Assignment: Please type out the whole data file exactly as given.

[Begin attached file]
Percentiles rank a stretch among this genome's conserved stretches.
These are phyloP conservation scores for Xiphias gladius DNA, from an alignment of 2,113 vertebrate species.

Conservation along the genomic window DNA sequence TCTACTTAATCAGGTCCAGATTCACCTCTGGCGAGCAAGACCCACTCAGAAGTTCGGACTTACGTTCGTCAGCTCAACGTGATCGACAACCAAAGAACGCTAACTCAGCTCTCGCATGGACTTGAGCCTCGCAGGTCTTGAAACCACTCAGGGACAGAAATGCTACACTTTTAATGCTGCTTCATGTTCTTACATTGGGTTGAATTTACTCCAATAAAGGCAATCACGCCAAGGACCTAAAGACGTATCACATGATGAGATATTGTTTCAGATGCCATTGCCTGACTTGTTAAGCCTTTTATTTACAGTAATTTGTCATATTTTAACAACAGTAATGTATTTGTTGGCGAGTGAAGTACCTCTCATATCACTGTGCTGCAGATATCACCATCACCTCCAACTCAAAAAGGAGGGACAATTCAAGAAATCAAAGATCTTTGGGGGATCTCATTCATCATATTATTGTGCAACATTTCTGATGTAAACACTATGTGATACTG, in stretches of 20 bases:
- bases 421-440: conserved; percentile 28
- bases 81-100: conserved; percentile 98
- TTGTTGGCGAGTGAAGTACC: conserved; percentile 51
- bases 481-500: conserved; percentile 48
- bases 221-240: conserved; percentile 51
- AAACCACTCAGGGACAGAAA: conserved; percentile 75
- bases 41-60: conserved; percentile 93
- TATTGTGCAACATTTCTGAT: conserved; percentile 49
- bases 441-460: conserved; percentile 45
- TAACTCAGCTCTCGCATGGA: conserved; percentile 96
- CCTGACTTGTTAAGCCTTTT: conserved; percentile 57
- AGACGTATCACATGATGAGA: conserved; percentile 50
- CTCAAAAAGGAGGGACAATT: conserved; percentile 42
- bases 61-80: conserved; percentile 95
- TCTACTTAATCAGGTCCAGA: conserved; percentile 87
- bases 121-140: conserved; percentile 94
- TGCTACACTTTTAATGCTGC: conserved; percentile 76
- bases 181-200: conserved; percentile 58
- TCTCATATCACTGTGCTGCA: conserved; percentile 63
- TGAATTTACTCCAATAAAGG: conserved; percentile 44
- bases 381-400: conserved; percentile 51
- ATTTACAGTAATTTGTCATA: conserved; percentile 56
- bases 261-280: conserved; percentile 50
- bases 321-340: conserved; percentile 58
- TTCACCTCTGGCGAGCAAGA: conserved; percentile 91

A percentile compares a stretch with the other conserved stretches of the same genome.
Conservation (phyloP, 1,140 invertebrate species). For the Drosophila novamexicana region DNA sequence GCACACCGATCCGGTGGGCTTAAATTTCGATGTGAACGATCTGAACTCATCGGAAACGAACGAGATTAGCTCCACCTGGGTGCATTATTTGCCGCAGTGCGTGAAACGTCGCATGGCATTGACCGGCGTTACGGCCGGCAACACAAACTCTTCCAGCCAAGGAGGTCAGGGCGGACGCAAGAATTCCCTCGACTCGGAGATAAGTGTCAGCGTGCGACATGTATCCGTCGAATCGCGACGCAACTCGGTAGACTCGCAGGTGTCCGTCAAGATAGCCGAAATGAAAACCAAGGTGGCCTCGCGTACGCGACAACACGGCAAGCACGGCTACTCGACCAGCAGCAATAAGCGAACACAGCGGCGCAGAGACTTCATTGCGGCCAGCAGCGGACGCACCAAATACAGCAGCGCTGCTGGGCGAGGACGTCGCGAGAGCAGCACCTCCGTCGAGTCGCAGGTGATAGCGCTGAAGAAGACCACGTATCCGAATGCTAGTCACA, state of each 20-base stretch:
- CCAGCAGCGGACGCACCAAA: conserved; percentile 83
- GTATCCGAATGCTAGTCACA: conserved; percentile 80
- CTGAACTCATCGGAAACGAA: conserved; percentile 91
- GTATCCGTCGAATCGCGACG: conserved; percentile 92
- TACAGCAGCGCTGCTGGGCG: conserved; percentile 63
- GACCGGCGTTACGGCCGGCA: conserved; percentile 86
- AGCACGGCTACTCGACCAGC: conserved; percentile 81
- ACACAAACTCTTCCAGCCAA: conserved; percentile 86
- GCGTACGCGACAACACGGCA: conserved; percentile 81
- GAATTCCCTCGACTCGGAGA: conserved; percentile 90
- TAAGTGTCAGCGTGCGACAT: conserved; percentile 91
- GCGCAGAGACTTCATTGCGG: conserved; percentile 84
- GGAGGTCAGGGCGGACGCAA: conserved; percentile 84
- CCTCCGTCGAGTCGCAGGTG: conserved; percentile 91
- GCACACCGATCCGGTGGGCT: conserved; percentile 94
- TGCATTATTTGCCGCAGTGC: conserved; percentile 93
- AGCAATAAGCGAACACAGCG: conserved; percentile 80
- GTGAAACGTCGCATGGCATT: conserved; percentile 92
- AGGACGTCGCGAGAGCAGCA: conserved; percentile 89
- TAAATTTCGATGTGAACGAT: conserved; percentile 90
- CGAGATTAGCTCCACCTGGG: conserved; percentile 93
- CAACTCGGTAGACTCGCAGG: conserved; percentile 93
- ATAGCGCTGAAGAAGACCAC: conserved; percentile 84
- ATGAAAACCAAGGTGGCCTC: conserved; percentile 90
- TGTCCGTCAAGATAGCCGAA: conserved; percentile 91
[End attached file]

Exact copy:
Percentiles rank a stretch among this genome's conserved stretches.
These are phyloP conservation scores for Xiphias gladius DNA, from an alignment of 2,113 vertebrate species.

Conservation along the genomic window DNA sequence TCTACTTAATCAGGTCCAGATTCACCTCTGGCGAGCAAGACCCACTCAGAAGTTCGGACTTACGTTCGTCAGCTCAACGTGATCGACAACCAAAGAACGCTAACTCAGCTCTCGCATGGACTTGAGCCTCGCAGGTCTTGAAACCACTCAGGGACAGAAATGCTACACTTTTAATGCTGCTTCATGTTCTTACATTGGGTTGAATTTACTCCAATAAAGGCAATCACGCCAAGGACCTAAAGACGTATCACATGATGAGATATTGTTTCAGATGCCATTGCCTGACTTGTTAAGCCTTTTATTTACAGTAATTTGTCATATTTTAACAACAGTAATGTATTTGTTGGCGAGTGAAGTACCTCTCATATCACTGTGCTGCAGATATCACCATCACCTCCAACTCAAAAAGGAGGGACAATTCAAGAAATCAAAGATCTTTGGGGGATCTCATTCATCATATTATTGTGCAACATTTCTGATGTAAACACTATGTGATACTG, in stretches of 20 bases:
- bases 421-440: conserved; percentile 28
- bases 81-100: conserved; percentile 98
- TTGTTGGCGAGTGAAGTACC: conserved; percentile 51
- bases 481-500: conserved; percentile 48
- bases 221-240: conserved; percentile 51
- AAACCACTCAGGGACAGAAA: conserved; percentile 75
- bases 41-60: conserved; percentile 93
- TATTGTGCAACATTTCTGAT: conserved; percentile 49
- bases 441-460: conserved; percentile 45
- TAACTCAGCTCTCGCATGGA: conserved; percentile 96
- CCTGACTTGTTAAGCCTTTT: conserved; percentile 57
- AGACGTATCACATGATGAGA: conserved; percentile 50
- CTCAAAAAGGAGGGACAATT: conserved; percentile 42
- bases 61-80: conserved; percentile 95
- TCTACTTAATCAGGTCCAGA: conserved; percentile 87
- bases 121-140: conserved; percentile 94
- TGCTACACTTTTAATGCTGC: conserved; percentile 76
- bases 181-200: conserved; percentile 58
- TCTCATATCACTGTGCTGCA: conserved; percentile 63
- TGAATTTACTCCAATAAAGG: conserved; percentile 44
- bases 381-400: conserved; percentile 51
- ATTTACAGTAATTTGTCATA: conserved; percentile 56
- bases 261-280: conserved; percentile 50
- bases 321-340: conserved; percentile 58
- TTCACCTCTGGCGAGCAAGA: conserved; percentile 91

A percentile compares a stretch with the other conserved stretches of the same genome.
Conservation (phyloP, 1,140 invertebrate species). For the Drosophila novamexicana region DNA sequence GCACACCGATCCGGTGGGCTTAAATTTCGATGTGAACGATCTGAACTCATCGGAAACGAACGAGATTAGCTCCACCTGGGTGCATTATTTGCCGCAGTGCGTGAAACGTCGCATGGCATTGACCGGCGTTACGGCCGGCAACACAAACTCTTCCAGCCAAGGAGGTCAGGGCGGACGCAAGAATTCCCTCGACTCGGAGATAAGTGTCAGCGTGCGACATGTATCCGTCGAATCGCGACGCAACTCGGTAGACTCGCAGGTGTCCGTCAAGATAGCCGAAATGAAAACCAAGGTGGCCTCGCGTACGCGACAACACGGCAAGCACGGCTACTCGACCAGCAGCAATAAGCGAACACAGCGGCGCAGAGACTTCATTGCGGCCAGCAGCGGACGCACCAAATACAGCAGCGCTGCTGGGCGAGGACGTCGCGAGAGCAGCACCTCCGTCGAGTCGCAGGTGATAGCGCTGAAGAAGACCACGTATCCGAATGCTAGTCACA, state of each 20-base stretch:
- CCAGCAGCGGACGCACCAAA: conserved; percentile 83
- GTATCCGAATGCTAGTCACA: conserved; percentile 80
- CTGAACTCATCGGAAACGAA: conserved; percentile 91
- GTATCCGTCGAATCGCGACG: conserved; percentile 92
- TACAGCAGCGCTGCTGGGCG: conserved; percentile 63
- GACCGGCGTTACGGCCGGCA: conserved; percentile 86
- AGCACGGCTACTCGACCAGC: conserved; percentile 81
- ACACAAACTCTTCCAGCCAA: conserved; percentile 86
- GCGTACGCGACAACACGGCA: conserved; percentile 81
- GAATTCCCTCGACTCGGAGA: conserved; percentile 90
- TAAGTGTCAGCGTGCGACAT: conserved; percentile 91
- GCGCAGAGACTTCATTGCGG: conserved; percentile 84
- GGAGGTCAGGGCGGACGCAA: conserved; percentile 84
- CCTCCGTCGAGTCGCAGGTG: conserved; percentile 91
- GCACACCGATCCGGTGGGCT: conserved; percentile 94
- TGCATTATTTGCCGCAGTGC: conserved; percentile 93
- AGCAATAAGCGAACACAGCG: conserved; percentile 80
- GTGAAACGTCGCATGGCATT: conserved; percentile 92
- AGGACGTCGCGAGAGCAGCA: conserved; percentile 89
- TAAATTTCGATGTGAACGAT: conserved; percentile 90
- CGAGATTAGCTCCACCTGGG: conserved; percentile 93
- CAACTCGGTAGACTCGCAGG: conserved; percentile 93
- ATAGCGCTGAAGAAGACCAC: conserved; percentile 84
- ATGAAAACCAAGGTGGCCTC: conserved; percentile 90
- TGTCCGTCAAGATAGCCGAA: conserved; percentile 91